Posted by Aaron Barton on Mar 4th 2023
With countless spires of blooms buzzing with pollinators, Veronica (veh-RON-ih-ka), or speedwell, is a summer garden favorite perfect for adding vertical interest and lasting, deer and rabbit resistant color to sunny spaces. A member of the plantain family, Plantaginaceae, commonly offered Veronica are often cultivars of the Asia and northern Europe native spiked speedwell, Veronica spicata.
Speedwell is perfect for sunny borders, pollinator gardens, and rock gardens among other spaces, producing dense mounds of stiff lance-like, opposite green leaves maturing to 12-36” tall and 18-24” wide. Veronica bloom from early summer through late summer, sending up dense tapered foxtail-like racemes or spikes of numerous star-shaped flowers in shades of blue, purple, pink, and white that bloom from the bottom up.
Plant speedwell in full sun areas with moist, well-drained soils and avoid wet sites. Drought tolerant, care should be taken to avoid overwatering established Veronica plants, and overhead irrigation should be avoided to prevent development of powdery mildew. Trim plants back after blooming to promote a bushier habit and encourage reblooming. Popular cultivars include the mid-sized rosy pink spikes of ‘Red Fox’ and blue-violet spikes of ‘Ronica Blue.’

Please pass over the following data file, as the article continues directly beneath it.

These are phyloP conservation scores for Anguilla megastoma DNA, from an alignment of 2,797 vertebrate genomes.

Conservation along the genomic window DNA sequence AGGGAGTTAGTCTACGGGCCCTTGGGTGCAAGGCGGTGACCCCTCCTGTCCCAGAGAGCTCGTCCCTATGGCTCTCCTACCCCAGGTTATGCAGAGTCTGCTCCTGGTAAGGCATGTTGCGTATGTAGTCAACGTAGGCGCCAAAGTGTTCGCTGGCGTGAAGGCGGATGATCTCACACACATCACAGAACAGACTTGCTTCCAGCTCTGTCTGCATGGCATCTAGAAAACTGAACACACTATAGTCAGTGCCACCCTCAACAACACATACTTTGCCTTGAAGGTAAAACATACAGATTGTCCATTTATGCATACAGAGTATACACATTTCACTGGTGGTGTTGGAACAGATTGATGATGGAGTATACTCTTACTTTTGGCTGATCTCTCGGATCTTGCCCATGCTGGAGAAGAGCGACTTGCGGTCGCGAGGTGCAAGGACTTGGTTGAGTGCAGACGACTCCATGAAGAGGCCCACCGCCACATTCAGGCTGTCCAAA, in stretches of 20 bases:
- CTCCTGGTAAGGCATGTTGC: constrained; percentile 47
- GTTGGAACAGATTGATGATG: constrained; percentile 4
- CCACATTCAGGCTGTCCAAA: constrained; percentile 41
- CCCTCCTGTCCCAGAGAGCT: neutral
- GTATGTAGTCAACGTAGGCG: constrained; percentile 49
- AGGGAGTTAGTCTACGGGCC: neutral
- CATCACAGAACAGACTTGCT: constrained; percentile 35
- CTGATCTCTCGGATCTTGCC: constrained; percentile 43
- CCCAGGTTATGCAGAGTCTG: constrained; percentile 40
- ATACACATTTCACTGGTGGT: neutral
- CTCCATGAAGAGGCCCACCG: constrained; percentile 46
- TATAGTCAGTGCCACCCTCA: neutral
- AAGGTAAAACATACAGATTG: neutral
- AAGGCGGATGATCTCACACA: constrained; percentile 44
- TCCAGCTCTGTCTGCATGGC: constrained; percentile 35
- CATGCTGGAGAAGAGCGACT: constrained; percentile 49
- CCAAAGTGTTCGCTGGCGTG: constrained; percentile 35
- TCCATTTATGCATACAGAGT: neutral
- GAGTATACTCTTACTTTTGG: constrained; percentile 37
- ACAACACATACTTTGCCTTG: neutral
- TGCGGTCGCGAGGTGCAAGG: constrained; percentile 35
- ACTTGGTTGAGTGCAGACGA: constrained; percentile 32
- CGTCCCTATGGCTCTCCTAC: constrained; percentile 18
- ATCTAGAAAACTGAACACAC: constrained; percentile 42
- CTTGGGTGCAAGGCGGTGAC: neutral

Numerous interspecific hybrids offer unique spins on speedwell’s classic appearance as well, including ‘Pure Silver,’ with lavender blooms and silver foliage, and ‘Blue Bomb,’ with unique clustered blooms of branched white and blue spikes. Cultivars of the taller garden or longleaf speedwell, Veronica longifolia, are also excellent for adding height and structure, including the mildew-resistant pink of ‘Vernique Rose’ and deep purple-blue color of ‘Vernique Blue.’
Additionally, numerous prostrate, or creeping Veronica hybrids are perfect as sunny groundcovers for low borders, retaining walls, and rock gardens. These hybrids showcase low-growing green foliage topping out at around 3-4” tall, blooming in late spring and early summer with a flush of four-petaled blooms, including the popular ‘Tidal Pool’ with white-eyed soft blue blooms, tolerant of light infrequent foot traffic. These hybrids benefit from splitting every three years or so to keep clumps dense and packed with blooms.